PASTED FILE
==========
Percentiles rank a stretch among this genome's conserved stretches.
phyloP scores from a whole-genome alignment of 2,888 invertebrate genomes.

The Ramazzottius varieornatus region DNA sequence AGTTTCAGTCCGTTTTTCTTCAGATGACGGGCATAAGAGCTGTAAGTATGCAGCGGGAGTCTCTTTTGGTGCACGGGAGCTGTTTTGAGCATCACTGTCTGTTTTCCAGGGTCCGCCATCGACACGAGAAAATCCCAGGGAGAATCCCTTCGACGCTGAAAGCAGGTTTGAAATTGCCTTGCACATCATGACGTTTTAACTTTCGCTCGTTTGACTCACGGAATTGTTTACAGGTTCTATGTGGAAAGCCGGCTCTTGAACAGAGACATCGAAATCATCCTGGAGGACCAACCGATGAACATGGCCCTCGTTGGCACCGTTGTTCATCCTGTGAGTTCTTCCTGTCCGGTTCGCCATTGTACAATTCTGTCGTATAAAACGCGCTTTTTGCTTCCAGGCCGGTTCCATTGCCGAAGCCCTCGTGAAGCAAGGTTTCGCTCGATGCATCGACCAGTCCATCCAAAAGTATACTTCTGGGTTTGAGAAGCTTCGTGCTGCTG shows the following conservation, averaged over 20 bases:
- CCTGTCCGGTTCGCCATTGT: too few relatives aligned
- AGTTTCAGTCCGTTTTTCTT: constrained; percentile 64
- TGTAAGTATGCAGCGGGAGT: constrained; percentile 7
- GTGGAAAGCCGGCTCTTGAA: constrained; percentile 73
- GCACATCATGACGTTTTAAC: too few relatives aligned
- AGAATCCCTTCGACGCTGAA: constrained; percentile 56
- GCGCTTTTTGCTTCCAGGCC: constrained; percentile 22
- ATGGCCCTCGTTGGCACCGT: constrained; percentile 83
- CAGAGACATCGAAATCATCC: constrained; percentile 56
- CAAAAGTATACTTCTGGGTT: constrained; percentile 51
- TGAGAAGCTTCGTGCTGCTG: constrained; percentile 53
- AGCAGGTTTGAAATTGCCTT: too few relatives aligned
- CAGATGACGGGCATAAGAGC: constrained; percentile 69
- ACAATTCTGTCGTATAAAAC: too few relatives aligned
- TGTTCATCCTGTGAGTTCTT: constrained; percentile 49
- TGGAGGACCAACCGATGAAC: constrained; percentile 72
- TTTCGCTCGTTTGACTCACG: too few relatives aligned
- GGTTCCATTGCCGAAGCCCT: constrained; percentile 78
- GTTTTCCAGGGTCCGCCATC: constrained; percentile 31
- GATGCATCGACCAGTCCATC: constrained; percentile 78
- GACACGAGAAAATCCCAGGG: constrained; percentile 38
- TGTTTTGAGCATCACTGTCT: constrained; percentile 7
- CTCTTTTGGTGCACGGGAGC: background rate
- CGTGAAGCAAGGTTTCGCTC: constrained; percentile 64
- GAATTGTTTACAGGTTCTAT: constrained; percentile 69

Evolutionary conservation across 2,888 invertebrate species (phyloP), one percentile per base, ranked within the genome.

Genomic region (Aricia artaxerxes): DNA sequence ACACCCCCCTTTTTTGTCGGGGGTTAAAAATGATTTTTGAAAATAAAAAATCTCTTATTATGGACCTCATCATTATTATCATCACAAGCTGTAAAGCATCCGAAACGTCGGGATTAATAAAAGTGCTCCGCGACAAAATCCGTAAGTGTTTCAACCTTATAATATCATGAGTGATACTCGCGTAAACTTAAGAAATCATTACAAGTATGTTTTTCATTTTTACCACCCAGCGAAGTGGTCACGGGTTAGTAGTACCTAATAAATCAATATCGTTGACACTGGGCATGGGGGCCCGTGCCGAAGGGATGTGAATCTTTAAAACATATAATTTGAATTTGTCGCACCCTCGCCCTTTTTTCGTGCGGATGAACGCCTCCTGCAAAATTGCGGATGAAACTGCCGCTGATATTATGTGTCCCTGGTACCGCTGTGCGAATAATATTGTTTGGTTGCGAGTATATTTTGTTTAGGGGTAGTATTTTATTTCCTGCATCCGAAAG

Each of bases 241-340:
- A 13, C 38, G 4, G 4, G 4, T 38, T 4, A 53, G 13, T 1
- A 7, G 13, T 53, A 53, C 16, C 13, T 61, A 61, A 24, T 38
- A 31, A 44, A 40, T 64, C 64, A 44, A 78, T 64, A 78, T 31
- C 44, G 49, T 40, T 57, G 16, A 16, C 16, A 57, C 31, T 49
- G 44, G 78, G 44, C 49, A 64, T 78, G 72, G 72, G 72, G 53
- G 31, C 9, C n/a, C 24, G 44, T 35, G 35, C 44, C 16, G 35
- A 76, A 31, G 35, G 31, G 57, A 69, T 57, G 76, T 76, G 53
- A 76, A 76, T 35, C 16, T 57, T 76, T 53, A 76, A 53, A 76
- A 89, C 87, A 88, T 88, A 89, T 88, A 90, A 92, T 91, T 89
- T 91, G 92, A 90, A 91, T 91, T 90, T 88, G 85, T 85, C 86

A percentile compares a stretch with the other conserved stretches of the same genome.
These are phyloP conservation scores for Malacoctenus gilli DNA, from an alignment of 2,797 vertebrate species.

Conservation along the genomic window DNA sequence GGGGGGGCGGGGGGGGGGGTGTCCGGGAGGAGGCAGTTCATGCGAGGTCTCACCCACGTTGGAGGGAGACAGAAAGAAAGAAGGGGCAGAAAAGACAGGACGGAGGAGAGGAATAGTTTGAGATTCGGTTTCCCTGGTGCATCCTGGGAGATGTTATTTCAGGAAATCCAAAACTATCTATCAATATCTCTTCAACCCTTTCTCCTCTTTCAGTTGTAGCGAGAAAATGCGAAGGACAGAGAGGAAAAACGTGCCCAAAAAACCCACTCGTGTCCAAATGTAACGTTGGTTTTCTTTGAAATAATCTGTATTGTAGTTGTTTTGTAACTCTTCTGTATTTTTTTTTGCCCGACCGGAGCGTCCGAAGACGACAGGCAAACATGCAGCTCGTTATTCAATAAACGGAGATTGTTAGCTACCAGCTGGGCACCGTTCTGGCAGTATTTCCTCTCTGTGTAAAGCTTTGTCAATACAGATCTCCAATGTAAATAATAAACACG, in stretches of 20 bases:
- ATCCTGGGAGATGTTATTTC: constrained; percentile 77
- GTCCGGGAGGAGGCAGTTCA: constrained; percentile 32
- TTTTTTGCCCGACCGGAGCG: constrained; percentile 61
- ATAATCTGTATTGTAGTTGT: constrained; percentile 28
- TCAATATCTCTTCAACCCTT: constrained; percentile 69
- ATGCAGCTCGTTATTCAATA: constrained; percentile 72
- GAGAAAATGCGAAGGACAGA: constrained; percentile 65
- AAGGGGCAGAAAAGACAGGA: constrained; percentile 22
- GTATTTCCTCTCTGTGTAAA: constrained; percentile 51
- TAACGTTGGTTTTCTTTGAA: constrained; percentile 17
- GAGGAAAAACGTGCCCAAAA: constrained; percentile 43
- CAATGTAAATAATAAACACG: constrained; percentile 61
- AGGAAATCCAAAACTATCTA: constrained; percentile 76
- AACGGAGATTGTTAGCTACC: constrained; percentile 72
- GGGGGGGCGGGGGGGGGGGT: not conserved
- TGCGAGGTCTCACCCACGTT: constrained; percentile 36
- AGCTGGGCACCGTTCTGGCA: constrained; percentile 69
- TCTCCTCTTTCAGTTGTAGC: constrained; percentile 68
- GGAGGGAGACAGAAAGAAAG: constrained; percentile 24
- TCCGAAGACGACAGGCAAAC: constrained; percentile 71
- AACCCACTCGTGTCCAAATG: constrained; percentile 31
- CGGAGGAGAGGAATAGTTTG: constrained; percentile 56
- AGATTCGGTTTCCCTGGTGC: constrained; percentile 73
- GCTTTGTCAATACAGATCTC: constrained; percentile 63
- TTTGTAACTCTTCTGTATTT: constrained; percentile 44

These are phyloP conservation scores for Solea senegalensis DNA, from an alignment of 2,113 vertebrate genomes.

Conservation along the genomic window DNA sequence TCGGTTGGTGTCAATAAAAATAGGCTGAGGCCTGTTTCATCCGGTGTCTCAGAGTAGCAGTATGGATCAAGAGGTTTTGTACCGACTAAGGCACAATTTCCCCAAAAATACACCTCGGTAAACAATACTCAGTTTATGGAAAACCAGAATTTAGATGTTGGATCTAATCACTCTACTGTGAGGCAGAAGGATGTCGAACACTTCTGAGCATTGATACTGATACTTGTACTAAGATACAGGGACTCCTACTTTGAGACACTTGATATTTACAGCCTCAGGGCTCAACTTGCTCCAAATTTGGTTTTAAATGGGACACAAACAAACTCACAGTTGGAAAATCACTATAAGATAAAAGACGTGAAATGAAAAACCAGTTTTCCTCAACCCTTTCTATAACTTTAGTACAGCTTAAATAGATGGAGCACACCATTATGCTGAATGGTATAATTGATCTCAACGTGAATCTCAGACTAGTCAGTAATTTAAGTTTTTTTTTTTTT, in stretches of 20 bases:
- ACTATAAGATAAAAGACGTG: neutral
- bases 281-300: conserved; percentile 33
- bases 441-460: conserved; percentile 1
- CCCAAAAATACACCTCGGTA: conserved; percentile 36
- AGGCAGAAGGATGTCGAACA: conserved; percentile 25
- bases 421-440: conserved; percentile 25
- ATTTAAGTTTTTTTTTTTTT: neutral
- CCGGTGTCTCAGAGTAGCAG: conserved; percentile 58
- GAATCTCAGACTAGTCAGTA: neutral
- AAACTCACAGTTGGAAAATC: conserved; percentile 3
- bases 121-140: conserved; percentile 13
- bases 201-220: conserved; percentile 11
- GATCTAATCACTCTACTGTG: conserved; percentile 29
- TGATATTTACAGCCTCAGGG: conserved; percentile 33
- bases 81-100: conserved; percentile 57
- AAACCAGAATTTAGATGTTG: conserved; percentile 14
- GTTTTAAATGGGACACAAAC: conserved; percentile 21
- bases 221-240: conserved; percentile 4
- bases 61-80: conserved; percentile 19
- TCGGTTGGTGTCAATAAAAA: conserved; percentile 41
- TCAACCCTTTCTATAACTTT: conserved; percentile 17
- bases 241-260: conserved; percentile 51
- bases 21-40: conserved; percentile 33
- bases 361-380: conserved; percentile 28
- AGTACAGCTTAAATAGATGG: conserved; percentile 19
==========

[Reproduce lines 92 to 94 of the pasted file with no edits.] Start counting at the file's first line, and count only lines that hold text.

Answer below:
- TCAACCCTTTCTATAACTTT: conserved; percentile 17
- bases 241-260: conserved; percentile 51
- bases 21-40: conserved; percentile 33